“Al Kol Eleh” – “For all these things”: Thoughts on Israel’s 70th birthday

In honor of Israel’s 70th Yom Ha-Atzma’ut this week, the organization Koolulam released this video of 12,000 Israelis singing together. In a stadium in Tel Aviv, they learned and performed the vocal parts for the classic song “Al Kol Eleh,” “For all these things.”

(If you are one of the few who hasn’t seen the video yet, you might want to pause to do so before reading the rest of what I have written about it.)

In 1980, to comfort her sister Ruth on the loss of her husband, the Israeli songwriter Naomi Shemer dedicated a song to her sister called “Al Kol Eleh” – “For all these things.”   It has become one of the most popular songs of contemporary Israel.

Like many iconic songs, many regard it as hackneyed and cliched.  But there’s a reason why it became such a popular song. It reflects powerfully deep wisdom.

The opening words of this song, ‘Al hadvash ve-al ha-oketz, al ha-mar ve-hamatok,’ ‘For the honey and the sting, for the bitter and the sweet,’ have their roots in a midrashic comment on the Book of Numbers (Tanhuma Balak 6).

The midrash pictures a person who sees a bee, and says, ‘Bee, get away from me!  I have no use for you. Lo mi-duvshakh, ve-lo me-uktzakh.  I don’t want your honey, and I don’t want your sting.”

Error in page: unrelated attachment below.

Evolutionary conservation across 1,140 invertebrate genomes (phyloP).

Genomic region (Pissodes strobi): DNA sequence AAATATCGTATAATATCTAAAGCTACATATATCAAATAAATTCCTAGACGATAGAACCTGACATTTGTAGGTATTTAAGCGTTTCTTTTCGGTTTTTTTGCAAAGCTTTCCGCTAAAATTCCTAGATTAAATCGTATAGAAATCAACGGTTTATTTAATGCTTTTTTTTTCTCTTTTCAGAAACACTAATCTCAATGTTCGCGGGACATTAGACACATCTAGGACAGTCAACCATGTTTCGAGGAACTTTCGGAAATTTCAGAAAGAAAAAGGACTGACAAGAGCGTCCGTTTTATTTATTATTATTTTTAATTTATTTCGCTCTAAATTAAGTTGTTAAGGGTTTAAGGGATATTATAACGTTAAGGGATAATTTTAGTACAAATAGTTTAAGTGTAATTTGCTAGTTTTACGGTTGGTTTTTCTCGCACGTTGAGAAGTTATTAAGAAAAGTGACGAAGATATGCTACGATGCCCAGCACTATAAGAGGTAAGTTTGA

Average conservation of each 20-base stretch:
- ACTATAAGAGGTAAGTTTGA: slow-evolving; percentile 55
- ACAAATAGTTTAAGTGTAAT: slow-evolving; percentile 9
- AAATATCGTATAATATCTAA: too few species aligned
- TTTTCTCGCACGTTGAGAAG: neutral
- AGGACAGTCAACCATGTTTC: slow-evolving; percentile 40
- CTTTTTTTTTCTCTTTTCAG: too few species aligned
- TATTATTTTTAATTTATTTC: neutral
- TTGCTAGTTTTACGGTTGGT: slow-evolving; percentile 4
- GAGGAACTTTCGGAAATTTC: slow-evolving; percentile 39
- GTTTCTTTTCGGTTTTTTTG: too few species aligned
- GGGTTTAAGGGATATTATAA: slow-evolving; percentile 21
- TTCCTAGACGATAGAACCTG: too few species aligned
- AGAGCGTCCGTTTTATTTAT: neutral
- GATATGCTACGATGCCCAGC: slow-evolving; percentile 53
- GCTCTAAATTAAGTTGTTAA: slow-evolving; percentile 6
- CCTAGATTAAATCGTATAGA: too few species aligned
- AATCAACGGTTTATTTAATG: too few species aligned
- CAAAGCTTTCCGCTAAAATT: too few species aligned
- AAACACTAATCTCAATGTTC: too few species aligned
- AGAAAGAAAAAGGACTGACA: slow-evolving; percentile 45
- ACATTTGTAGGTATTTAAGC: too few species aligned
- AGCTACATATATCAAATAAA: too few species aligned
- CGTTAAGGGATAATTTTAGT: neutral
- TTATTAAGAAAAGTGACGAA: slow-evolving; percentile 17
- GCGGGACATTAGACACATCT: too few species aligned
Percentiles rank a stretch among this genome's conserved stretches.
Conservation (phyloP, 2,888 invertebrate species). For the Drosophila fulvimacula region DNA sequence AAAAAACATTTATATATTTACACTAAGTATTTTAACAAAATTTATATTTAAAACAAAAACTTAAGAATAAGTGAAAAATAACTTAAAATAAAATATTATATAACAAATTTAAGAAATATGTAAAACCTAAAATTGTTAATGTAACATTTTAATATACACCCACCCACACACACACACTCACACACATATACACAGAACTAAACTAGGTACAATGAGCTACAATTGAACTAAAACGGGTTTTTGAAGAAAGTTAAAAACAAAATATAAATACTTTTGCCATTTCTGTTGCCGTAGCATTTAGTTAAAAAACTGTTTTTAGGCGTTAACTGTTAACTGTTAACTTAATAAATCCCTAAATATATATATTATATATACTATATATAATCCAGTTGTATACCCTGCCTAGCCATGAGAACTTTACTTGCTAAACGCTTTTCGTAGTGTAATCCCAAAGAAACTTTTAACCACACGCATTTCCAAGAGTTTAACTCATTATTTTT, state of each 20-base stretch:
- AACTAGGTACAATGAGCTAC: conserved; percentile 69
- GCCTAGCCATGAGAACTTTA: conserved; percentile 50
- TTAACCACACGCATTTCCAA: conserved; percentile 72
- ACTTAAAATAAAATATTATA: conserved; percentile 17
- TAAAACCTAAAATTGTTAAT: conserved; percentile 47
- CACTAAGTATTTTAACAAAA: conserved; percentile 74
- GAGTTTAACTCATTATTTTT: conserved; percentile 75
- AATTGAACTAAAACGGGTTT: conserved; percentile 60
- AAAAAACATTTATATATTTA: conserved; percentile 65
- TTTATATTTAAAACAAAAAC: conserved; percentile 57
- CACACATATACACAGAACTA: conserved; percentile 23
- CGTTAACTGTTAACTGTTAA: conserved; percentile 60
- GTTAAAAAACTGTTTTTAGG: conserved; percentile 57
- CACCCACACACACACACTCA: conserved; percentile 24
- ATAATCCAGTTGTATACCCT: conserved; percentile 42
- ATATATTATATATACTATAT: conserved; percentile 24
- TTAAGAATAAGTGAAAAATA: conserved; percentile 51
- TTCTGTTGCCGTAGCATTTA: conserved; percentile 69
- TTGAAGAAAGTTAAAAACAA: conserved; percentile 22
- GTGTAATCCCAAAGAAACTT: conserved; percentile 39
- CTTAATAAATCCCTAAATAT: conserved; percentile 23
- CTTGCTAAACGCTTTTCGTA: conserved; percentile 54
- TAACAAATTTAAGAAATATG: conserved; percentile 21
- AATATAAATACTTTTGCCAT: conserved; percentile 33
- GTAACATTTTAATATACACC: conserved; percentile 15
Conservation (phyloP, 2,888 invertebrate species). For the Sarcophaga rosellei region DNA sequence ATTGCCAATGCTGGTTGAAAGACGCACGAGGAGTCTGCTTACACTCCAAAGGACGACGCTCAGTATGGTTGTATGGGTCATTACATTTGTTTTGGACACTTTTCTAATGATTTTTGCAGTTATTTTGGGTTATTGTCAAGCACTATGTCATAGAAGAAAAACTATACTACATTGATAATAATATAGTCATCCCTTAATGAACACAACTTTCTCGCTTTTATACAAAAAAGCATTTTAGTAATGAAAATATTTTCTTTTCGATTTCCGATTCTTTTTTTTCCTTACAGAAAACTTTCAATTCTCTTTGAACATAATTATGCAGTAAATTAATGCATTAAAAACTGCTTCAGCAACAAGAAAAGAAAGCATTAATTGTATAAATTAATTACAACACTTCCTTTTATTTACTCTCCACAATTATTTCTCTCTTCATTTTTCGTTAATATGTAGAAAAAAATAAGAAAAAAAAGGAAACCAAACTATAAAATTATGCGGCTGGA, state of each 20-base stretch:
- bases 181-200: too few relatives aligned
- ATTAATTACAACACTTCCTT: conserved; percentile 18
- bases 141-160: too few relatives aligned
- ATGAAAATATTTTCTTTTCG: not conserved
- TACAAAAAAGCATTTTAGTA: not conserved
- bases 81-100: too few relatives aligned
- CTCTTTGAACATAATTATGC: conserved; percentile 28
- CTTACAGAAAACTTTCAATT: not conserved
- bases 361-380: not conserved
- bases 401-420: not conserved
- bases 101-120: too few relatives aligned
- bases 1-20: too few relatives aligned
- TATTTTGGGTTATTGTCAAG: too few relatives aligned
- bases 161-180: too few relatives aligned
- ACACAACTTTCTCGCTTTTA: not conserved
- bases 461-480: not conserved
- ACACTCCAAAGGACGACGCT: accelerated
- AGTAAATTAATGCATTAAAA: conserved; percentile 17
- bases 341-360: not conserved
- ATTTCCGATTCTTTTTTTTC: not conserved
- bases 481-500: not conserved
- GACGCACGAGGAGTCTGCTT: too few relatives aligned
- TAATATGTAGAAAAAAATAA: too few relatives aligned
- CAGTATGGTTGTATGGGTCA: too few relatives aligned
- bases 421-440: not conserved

In its context in the midrash, this phrase cautions against things that look attractive but are actually bundled together with strong negatives, such that the bad far outweighs the good.  The prudent course implied by the midrash is to avoid the bee’s honey, because it is accompanied by the bee’s sting.

But Naomi Shemer’s song turns this midrashic phrase on its head.  Naomi Shemer realized that as a life strategy, “I don’t want your honey, and I don’t want your sting” is deeply flawed.  Such a strategy can lead someone to avoid any endeavor that includes the possibility of pain or failure.

Which is why in her famous song, Naomi Shemer thanks God al kol eleh – ‘for all these things,’ al hadvash ve-al ha-oketz, ‘for the honey and for the sting.’   Shemer says: don’t avoid the honey because of the sting.  Rather, appreciate the honey despite the sting.

Today’s 70th anniversary of Israeli independence is an opportunity to take stock of the entirety of the experience of Israel, the honey and the sting, the bitter and the sweet.

It is breathtaking to behold how much Israel has accomplished in its few short decades: reconstituting a Jewish national community; becoming a place where Israeli culture is normative, where Jews and Judaism are at home. Being a place of refuge for Jews experiencing persecution around the world, who otherwise would have nowhere to go. Building a society that is animated by Jewish values, as well as by the values of the democracies that have been the places where Jews have been most likely to to thrive in freedom.  Becoming a center for the world-wide Jewish community, and the home to the largest Jewish community in the world. Reestablishing a deep Jewish connection to the land of the Bible, where so much of Jewish history took place. Becoming a leader in worldwide technology and innovation. Granting freedoms to its citizens, of all religions, that are so far beyond the freedoms that they could experience anywhere else in the entire region.  Expressing deeply held humanitarian impulses as it responds to crises around the world and endeavors to play its part in making the world better. The list of everything sweet about Israel goes on and on.